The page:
Moderate Republican Rep. John Edward Porter (Ill.) surprised colleagues yesterday and announced that he will not run for reelection.

"This is simply the right time to move on," Porter said, adding that "a factor" in his decision was a House GOP rule requiring committee and subcommittee chairmen to relinquish their posts after six years. Porter is chairman of the Appropriations subcommittee on labor, health and human services, and education.

Porter fought many of the GOP cuts in social programs in recent years. Yesterday he cited his support for human rights, biomedical research and family planning as his proudest congressional achievements.

An ally of House Speaker J. Dennis Hastert (R-Ill.), Porter is the second Illinois Republican to announce his retirement in less than a week. Rep. Thomas W. Ewing, Hastert's best friend in Congress, said last week that he will step down next year.

While Ewing's district is safely Republican, Democrats are eyeing the possibility of taking over the 10th District, which was represented by liberal Democrat Abner J. Mikva until Porter won the seat in a special election in 1980. The northern suburbs of Chicago make the district Illinois' wealthiest, and Bill Clinton won it in 1996 after losing it narrowly to George Bush in 1992.

"It's a very independent district," Porter said, though he predicted that another socially moderate, fiscally conservative Republican would succeed him.

Buchanan Delays His Big Decision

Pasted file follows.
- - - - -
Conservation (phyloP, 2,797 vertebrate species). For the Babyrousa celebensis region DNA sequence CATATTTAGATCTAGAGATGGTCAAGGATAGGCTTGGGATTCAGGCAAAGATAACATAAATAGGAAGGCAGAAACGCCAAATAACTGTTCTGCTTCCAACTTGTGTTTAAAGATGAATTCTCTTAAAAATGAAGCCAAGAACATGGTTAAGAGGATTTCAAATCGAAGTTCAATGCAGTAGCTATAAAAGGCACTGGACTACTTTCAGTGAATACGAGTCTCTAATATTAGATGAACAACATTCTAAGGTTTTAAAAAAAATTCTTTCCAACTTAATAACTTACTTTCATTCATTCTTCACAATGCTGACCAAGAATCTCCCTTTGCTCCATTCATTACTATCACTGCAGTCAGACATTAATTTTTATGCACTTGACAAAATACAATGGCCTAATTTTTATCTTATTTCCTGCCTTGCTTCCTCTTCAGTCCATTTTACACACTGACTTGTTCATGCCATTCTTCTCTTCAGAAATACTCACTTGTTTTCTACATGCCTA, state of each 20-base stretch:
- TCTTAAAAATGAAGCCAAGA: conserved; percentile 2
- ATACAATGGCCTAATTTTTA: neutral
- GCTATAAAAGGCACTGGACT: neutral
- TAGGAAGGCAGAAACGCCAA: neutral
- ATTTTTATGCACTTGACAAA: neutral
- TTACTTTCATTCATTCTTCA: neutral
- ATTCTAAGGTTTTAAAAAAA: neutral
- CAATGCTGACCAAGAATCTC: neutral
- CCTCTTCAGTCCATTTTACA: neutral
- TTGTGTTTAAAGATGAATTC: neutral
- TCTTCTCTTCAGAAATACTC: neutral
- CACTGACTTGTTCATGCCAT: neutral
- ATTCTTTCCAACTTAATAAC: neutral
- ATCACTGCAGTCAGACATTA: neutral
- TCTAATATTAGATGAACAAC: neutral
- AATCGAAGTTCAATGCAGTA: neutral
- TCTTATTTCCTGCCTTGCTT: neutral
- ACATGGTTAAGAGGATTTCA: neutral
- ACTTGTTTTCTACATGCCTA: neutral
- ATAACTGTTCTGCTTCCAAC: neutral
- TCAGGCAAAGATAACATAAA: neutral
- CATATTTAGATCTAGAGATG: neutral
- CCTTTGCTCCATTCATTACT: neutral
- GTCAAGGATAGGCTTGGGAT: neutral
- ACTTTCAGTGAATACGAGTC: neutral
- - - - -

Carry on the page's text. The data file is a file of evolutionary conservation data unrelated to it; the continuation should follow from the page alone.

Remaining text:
Patrick J. Buchanan has postponed until the end of the month his self-imposed deadline of Friday to announce whether he will bolt the Republican Party to seek the Reform Party's presidential nomination.

Aides did not give Buchanan's reason for delaying his decision. But he has openly discussed his worry that Donald Trump, mega-millionaire developer and casino magnate, could spend huge sums on the contest for the Reform nomination. Trump recently formed an exploratory committee and expressed strong interest in running.

The Reform Party's nominating rules favor those who have financial resources or large mailing lists of supporters.

To qualify to run for the nomination, a candidate must get on the ballot in most of the 29 states that do not give the Reform Party a line in the 2000 general election. That requires extensive signature-gathering, which can be costly unless a candidate already has a large volunteer base.

Once qualified, candidates compete by getting the support of Reform Party members and, more important, by getting supporters who are not members to request and then mail in ballots. The winner of this wide-open contest secures the nomination and the $12.6 million in federal money that goes with it.

Staff writer Thomas B. Edsall contributed to this report.